Even more expansive, but with less of a clear goal, is Universe mode, which lets you schedule up to six shows an in-game week, tracking progress, title changes, and power rankings for you. If you’d prefer to take on the world as a specific wrestler, you can choose to do that here too. I personally had a great time seeing The Mastodon, Vader, tearing through the current generation, and I was able to unlock him from the Legends store using in-game currency, because pretty much everything you do in this game leads to you gradually unlocking more and more of it.
Finally, there’s MyFaction, an odd mix of gatcha-based card pulls that lets you build and upgrade your own stable of up to eight wresters (and a manager) at a time and play against daily, weekly, and seasonal challenges to earn rewards. It’s a bit of an odd bird, feeling like a fusion of console and mobile gaming, kind of like if Genshin Impact took place in the squared circle. It’s not my favorite mode, but I’m sure it appeals to somebody, and with so many other game modes packed together, I can’t complain that I don’t “get” this one.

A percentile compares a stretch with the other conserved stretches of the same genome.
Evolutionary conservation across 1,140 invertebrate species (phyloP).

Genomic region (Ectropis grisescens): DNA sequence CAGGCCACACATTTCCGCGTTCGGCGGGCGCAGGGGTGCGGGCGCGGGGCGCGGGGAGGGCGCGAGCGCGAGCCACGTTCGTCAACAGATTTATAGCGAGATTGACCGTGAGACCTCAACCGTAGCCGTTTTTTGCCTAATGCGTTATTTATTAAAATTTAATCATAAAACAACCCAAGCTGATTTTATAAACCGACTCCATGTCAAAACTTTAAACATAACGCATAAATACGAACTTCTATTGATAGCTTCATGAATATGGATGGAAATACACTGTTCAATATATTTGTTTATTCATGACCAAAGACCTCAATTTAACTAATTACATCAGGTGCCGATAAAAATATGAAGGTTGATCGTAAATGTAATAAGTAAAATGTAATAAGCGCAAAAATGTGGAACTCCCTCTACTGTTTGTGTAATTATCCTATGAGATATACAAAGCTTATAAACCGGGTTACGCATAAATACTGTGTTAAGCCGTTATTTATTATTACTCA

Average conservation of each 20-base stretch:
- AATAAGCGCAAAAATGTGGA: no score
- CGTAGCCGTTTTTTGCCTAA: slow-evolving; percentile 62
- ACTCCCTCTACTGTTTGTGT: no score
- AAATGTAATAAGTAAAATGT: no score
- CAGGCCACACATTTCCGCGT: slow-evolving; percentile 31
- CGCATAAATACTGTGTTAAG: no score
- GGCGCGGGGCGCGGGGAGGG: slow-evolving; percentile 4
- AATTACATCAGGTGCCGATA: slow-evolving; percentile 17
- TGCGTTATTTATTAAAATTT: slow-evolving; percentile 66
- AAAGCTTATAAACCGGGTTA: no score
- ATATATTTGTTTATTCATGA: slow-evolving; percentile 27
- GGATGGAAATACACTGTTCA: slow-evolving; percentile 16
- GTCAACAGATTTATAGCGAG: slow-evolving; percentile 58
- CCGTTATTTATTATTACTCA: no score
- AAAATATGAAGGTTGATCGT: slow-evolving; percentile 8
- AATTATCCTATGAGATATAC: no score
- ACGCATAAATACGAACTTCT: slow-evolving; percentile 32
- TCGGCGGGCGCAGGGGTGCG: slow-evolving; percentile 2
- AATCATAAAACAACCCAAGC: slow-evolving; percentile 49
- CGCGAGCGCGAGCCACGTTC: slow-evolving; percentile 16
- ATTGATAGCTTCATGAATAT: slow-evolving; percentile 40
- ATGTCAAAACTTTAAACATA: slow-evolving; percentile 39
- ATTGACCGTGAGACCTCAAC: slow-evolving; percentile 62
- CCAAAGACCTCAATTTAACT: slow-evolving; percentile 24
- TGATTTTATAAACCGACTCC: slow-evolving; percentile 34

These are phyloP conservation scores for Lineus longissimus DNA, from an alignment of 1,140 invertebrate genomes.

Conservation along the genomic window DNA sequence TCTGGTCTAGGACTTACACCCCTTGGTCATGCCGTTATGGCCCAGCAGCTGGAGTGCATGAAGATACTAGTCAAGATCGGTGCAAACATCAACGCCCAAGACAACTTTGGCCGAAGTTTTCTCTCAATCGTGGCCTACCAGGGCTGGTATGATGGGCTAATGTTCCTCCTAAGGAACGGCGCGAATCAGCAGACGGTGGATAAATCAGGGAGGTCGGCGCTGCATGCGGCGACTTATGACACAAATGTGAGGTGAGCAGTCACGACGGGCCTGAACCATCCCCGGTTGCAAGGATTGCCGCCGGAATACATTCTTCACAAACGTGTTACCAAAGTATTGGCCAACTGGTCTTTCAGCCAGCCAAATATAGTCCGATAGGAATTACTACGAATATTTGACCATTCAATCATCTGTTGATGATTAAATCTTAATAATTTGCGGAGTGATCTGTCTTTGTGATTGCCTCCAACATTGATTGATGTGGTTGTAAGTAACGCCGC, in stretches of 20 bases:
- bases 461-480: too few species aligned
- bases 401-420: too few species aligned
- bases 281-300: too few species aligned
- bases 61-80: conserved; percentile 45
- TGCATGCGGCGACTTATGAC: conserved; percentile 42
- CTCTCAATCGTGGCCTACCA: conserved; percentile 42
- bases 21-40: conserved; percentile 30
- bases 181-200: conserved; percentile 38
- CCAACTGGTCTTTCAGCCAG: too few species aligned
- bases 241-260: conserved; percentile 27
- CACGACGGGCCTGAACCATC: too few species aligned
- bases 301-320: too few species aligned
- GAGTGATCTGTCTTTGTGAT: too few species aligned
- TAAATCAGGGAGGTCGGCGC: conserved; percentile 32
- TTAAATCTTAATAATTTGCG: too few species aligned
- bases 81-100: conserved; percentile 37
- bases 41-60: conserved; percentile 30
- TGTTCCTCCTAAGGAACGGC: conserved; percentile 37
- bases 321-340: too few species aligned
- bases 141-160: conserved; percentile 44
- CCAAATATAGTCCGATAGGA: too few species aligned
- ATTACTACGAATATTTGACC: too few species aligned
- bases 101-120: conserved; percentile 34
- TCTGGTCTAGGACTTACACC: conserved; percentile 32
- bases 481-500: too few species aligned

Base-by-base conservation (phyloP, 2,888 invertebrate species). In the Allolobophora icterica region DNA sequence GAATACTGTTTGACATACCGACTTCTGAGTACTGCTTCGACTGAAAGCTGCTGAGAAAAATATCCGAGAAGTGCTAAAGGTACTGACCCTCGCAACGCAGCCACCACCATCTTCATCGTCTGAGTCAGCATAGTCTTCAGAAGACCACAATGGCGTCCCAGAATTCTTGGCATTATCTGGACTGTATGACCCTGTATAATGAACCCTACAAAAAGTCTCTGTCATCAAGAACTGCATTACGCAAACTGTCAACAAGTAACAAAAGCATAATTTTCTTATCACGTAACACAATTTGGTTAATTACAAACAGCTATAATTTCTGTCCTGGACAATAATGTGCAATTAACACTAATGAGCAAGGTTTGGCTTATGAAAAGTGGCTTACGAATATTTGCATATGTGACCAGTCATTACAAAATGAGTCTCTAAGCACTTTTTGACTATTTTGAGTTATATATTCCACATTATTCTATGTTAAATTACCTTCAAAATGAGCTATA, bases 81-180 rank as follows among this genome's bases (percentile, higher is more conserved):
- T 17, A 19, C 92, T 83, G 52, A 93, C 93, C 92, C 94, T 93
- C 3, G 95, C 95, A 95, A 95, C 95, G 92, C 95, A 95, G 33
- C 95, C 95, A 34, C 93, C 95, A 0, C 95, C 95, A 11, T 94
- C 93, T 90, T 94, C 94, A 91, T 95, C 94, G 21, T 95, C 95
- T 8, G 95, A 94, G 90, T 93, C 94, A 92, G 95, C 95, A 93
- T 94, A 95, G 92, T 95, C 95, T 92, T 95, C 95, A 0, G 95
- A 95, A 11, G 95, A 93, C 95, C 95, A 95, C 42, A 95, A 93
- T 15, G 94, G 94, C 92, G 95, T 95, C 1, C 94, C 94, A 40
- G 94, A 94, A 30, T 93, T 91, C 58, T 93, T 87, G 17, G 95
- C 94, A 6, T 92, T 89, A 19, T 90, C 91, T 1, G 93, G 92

All in all, WWE2K23 is a great game with something to offer to every WWE fan past and present, no matter what your playstyle. With branching storylines and multiple sandbox modes that let you book and play whatever the hell kind of cards you can come up with, the replayability factor is off the charts. If anything 2K and Visual Concepts have shot themselves in the foot, because it’s not going to be easy to top this entry in the series once the next installment rolls around.
But for now, for me at least, it’s Vader Time.